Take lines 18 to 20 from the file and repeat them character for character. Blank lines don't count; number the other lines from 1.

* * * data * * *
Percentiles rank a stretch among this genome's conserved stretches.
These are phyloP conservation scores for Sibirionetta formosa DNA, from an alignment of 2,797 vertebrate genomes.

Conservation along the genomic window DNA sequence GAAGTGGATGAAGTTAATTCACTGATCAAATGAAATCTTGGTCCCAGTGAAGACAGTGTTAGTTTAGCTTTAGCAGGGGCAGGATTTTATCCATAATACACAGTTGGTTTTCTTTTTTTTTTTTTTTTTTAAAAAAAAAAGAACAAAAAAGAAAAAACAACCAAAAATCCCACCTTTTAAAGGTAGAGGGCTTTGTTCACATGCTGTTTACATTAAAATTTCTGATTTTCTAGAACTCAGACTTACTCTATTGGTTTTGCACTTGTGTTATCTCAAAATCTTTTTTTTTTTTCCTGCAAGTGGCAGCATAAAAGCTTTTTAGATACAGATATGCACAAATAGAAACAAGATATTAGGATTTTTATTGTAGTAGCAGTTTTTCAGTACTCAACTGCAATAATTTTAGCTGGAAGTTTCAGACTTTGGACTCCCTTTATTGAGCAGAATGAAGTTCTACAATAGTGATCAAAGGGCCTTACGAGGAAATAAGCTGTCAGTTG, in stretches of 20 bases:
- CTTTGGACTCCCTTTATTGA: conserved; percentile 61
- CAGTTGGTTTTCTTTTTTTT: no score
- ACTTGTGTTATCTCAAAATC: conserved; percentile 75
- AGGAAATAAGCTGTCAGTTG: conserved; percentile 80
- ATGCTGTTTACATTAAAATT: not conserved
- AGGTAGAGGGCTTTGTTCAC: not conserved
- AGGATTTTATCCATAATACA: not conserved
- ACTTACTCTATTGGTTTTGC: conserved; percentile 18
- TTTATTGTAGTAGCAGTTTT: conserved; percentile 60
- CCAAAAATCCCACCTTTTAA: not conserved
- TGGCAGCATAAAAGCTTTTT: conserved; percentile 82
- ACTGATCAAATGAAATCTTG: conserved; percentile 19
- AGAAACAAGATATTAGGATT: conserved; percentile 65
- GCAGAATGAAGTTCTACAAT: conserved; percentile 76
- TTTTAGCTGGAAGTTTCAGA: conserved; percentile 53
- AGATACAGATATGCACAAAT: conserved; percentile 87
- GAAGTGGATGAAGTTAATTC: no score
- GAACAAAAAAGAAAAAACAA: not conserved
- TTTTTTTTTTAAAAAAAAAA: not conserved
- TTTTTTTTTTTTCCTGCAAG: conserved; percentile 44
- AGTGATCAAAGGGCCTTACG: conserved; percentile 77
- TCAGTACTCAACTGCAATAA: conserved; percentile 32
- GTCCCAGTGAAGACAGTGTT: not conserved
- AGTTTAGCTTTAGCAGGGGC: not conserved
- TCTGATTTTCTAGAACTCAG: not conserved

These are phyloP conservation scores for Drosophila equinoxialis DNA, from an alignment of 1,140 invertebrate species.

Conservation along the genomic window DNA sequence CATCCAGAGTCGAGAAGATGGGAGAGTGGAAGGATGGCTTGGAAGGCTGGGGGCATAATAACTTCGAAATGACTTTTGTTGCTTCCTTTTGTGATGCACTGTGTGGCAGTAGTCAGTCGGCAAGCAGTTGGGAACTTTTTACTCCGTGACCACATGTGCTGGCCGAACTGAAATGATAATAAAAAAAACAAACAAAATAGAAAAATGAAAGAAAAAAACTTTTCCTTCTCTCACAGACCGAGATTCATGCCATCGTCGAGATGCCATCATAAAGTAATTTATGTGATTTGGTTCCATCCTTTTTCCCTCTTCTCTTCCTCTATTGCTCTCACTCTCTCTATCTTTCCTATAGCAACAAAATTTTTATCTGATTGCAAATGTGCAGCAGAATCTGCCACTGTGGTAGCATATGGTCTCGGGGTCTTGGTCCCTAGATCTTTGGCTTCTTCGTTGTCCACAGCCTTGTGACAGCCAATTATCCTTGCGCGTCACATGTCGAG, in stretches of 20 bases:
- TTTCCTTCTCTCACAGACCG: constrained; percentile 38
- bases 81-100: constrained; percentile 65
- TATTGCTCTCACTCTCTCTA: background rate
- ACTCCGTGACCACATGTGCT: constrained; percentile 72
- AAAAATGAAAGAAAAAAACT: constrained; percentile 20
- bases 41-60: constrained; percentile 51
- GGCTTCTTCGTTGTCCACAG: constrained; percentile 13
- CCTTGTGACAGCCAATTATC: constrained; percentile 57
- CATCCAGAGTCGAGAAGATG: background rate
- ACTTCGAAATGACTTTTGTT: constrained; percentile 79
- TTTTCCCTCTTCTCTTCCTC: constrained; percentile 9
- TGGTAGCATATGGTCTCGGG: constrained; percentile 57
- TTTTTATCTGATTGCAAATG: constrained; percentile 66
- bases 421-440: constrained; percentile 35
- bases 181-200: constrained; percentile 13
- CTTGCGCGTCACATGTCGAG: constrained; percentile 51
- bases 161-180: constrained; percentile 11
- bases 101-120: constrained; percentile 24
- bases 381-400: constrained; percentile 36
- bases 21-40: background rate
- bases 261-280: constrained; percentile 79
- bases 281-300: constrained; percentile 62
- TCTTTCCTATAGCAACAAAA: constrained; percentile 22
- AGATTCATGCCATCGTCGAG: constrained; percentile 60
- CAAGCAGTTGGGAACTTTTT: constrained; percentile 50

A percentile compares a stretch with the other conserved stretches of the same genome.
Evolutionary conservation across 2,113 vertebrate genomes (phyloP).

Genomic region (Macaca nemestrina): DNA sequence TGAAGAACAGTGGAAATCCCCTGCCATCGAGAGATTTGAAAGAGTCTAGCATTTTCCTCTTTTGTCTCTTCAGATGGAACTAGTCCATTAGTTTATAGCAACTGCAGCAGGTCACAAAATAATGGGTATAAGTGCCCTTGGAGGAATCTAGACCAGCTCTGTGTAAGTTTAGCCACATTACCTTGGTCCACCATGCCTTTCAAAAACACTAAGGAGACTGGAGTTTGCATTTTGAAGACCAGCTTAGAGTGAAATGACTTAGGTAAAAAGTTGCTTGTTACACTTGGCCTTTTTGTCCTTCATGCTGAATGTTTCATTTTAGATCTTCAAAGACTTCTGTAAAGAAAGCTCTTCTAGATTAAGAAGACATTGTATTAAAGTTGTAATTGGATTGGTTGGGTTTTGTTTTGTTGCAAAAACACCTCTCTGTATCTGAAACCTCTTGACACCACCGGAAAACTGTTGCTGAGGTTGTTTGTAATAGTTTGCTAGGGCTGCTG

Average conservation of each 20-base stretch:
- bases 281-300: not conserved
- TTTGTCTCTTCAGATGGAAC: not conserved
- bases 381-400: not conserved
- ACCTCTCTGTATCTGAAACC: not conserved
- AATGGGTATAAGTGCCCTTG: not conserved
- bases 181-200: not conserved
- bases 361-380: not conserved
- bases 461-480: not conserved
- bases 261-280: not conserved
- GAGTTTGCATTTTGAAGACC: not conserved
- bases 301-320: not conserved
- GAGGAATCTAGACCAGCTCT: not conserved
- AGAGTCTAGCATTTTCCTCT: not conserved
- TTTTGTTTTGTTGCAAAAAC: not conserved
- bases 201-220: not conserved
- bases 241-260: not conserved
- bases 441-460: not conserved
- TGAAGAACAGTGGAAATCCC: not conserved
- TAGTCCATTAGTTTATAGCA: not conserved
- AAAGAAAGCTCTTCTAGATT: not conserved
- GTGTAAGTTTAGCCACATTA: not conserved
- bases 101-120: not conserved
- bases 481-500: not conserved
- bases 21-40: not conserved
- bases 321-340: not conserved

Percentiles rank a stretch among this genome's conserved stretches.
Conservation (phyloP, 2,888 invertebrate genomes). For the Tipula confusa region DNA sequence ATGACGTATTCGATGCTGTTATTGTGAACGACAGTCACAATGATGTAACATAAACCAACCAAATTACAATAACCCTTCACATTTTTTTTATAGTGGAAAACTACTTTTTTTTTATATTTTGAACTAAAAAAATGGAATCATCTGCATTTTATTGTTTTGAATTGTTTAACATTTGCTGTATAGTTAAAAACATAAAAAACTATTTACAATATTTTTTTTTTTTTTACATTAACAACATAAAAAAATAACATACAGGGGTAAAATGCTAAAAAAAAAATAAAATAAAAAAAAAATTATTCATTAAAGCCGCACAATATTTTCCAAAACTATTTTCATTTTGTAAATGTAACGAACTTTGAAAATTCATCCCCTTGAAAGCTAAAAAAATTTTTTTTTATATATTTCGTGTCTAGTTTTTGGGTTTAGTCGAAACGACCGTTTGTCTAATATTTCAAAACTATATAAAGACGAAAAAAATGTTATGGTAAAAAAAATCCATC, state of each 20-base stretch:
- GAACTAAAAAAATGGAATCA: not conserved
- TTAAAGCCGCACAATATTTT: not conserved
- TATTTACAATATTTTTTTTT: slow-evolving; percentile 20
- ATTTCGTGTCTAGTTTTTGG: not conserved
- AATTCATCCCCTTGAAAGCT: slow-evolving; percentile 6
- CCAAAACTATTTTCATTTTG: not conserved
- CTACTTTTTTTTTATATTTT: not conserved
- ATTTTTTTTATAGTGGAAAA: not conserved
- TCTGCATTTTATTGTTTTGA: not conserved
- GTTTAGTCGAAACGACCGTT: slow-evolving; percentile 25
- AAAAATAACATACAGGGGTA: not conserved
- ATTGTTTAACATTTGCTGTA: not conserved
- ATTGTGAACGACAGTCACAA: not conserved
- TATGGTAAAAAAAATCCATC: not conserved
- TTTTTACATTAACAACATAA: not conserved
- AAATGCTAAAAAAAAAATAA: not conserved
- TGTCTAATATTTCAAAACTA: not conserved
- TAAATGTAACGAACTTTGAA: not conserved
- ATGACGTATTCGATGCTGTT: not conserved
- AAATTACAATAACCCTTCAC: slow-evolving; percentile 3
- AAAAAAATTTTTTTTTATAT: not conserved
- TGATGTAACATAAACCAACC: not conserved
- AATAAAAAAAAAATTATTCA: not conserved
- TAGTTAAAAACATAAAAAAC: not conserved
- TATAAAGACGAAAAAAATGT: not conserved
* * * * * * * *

- TTTTAGCTGGAAGTTTCAGA: conserved; percentile 53
- AGATACAGATATGCACAAAT: conserved; percentile 87
- GAAGTGGATGAAGTTAATTC: no score